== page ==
Ah, good point about books described as “sweet” — I feel that way when I see the “clean” description, but hadn’t thought about it in terms of “sweet”, and I definitely don’t read religious books either.
I do NOT care for too much sex in the books I read. I don’t mind some intimacy, but I know what happens between the sheets, you don’t need to describe it for me. Many years ago, in Hollywood movies, when a couple was supposed to be having sex, you’d see the couple kissing with passion, and then the camera would cut out to something like waves crashing against a jagged shore, or panning out to a thunder and lightening storm outside. Give me the waves and the lightening!
Yes, we all know what happens between the sheets! I agree, waves and lightning… or the classic windows billowing in the breeze!
There was a time (years ago!) I sought out sexy books but lordy that time has passed, lol. I’m in the “fade to black” category, and I’d rather let my imagination fill in the blanks. I do like the way you broke it down!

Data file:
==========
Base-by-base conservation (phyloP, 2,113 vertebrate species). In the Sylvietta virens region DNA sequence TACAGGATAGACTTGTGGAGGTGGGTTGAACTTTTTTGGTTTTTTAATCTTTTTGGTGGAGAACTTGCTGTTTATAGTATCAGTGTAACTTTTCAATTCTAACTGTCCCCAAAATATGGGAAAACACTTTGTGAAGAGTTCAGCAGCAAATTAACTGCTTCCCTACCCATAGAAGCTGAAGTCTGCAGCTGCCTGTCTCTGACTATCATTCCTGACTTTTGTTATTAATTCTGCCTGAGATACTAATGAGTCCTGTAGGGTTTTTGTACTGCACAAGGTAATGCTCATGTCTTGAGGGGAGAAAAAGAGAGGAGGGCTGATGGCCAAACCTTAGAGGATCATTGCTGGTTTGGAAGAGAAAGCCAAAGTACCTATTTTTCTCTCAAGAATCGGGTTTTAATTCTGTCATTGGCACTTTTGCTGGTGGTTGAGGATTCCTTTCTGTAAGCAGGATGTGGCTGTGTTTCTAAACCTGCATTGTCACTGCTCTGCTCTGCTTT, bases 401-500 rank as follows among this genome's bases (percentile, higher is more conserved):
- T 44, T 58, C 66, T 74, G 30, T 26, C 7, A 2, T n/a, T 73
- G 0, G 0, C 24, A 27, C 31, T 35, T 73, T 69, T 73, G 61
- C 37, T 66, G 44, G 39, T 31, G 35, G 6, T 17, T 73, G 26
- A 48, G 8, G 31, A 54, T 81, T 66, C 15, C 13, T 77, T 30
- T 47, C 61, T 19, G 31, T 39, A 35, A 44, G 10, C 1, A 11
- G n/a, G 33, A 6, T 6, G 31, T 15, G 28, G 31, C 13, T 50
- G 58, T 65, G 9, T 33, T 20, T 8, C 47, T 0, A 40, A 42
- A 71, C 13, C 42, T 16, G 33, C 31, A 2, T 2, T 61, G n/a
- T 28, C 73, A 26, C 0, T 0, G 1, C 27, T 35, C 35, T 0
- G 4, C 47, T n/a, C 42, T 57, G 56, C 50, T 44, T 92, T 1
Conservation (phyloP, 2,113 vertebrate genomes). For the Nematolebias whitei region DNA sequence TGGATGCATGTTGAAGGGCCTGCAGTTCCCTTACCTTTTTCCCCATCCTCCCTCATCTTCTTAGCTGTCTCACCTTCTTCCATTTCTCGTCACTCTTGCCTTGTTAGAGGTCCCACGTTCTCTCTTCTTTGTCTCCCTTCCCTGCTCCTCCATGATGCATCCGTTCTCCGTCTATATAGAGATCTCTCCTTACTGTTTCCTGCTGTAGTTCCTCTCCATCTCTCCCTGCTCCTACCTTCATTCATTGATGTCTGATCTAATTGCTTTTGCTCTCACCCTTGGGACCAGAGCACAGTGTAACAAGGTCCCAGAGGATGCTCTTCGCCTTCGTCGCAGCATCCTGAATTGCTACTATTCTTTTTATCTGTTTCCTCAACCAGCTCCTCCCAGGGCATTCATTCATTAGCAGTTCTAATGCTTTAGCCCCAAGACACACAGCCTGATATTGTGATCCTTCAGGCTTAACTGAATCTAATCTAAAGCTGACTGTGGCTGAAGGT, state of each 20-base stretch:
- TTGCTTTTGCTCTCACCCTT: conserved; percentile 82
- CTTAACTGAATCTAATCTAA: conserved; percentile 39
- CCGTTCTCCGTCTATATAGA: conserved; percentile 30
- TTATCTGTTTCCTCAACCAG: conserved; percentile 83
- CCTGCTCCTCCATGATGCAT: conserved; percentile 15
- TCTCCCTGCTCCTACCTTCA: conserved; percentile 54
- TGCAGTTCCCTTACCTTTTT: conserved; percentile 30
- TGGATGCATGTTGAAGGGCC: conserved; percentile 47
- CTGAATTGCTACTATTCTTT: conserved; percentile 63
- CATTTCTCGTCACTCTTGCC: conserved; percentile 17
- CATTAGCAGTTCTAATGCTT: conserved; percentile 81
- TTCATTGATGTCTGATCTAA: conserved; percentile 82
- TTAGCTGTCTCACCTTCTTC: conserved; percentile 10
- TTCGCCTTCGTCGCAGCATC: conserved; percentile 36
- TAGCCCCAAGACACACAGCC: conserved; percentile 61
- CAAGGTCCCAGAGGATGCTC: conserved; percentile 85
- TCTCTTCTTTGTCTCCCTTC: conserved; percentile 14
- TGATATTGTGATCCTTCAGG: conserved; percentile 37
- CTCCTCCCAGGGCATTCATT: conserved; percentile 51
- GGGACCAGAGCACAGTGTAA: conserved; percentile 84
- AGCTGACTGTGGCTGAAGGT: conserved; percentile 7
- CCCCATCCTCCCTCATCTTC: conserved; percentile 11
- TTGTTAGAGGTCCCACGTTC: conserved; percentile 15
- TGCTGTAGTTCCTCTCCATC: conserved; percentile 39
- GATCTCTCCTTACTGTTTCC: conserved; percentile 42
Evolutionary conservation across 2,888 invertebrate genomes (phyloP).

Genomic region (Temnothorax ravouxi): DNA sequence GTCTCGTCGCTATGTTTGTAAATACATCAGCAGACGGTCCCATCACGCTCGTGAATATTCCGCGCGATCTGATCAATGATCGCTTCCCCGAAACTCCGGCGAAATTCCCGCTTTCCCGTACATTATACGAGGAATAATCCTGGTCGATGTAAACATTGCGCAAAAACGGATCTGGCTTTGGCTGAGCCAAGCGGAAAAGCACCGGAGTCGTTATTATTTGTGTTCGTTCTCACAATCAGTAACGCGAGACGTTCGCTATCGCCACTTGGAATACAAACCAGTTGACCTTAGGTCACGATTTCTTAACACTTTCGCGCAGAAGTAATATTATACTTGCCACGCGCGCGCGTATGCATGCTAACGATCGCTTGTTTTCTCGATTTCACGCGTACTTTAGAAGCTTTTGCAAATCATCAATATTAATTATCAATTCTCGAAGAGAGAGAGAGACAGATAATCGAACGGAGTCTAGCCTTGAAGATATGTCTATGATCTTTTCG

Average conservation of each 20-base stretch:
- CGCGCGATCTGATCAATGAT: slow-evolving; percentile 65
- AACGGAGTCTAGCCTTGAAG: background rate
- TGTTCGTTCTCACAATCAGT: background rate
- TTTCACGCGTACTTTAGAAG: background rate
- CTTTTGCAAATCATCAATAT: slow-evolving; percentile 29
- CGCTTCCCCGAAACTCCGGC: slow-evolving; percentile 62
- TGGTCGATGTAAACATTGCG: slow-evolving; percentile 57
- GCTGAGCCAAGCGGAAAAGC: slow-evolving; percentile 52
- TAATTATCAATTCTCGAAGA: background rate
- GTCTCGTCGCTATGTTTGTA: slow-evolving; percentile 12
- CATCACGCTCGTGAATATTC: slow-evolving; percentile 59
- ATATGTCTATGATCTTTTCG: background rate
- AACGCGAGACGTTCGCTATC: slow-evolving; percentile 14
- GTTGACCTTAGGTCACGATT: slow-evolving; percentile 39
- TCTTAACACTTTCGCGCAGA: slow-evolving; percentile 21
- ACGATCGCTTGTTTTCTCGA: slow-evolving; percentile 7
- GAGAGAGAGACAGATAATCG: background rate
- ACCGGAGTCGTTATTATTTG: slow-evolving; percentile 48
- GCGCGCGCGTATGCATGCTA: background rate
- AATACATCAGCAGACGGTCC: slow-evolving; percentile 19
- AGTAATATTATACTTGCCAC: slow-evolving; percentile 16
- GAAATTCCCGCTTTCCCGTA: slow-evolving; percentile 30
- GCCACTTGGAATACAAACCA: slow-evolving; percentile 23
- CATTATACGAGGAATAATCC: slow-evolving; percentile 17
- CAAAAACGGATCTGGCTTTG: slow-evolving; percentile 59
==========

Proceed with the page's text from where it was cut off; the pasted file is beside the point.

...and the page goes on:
Thanks! Fade to black is my preferred category too — I’m happy to know that the characters are enjoying themselves, but I don’t need to be there to witness it!
I agree, everyone has different preferences when it comes to this, so it does help to mention how graphic it gets. I think the system you came up with is a good one and the 4 categories is all you need.
Thanks for the feedback! I’m going to try using this going forward — we’ll see how it goes!
I have read a few narratives were my eyes burned more than i would like, but that was more for language than graphic level and to see what the writing world was expressing! i like layering it in classical text reference, intellectual level requiring to be higher than any age definition, you understand it or you don’t!
It’s really very personal, what sets one person off vs not bothering them at all. Language doesn’t bother me (vulgarities/swearing/etc) if it’s done creatively and helps convey character — but I don’t particularly like it when it’s crude just for the sake of being crude.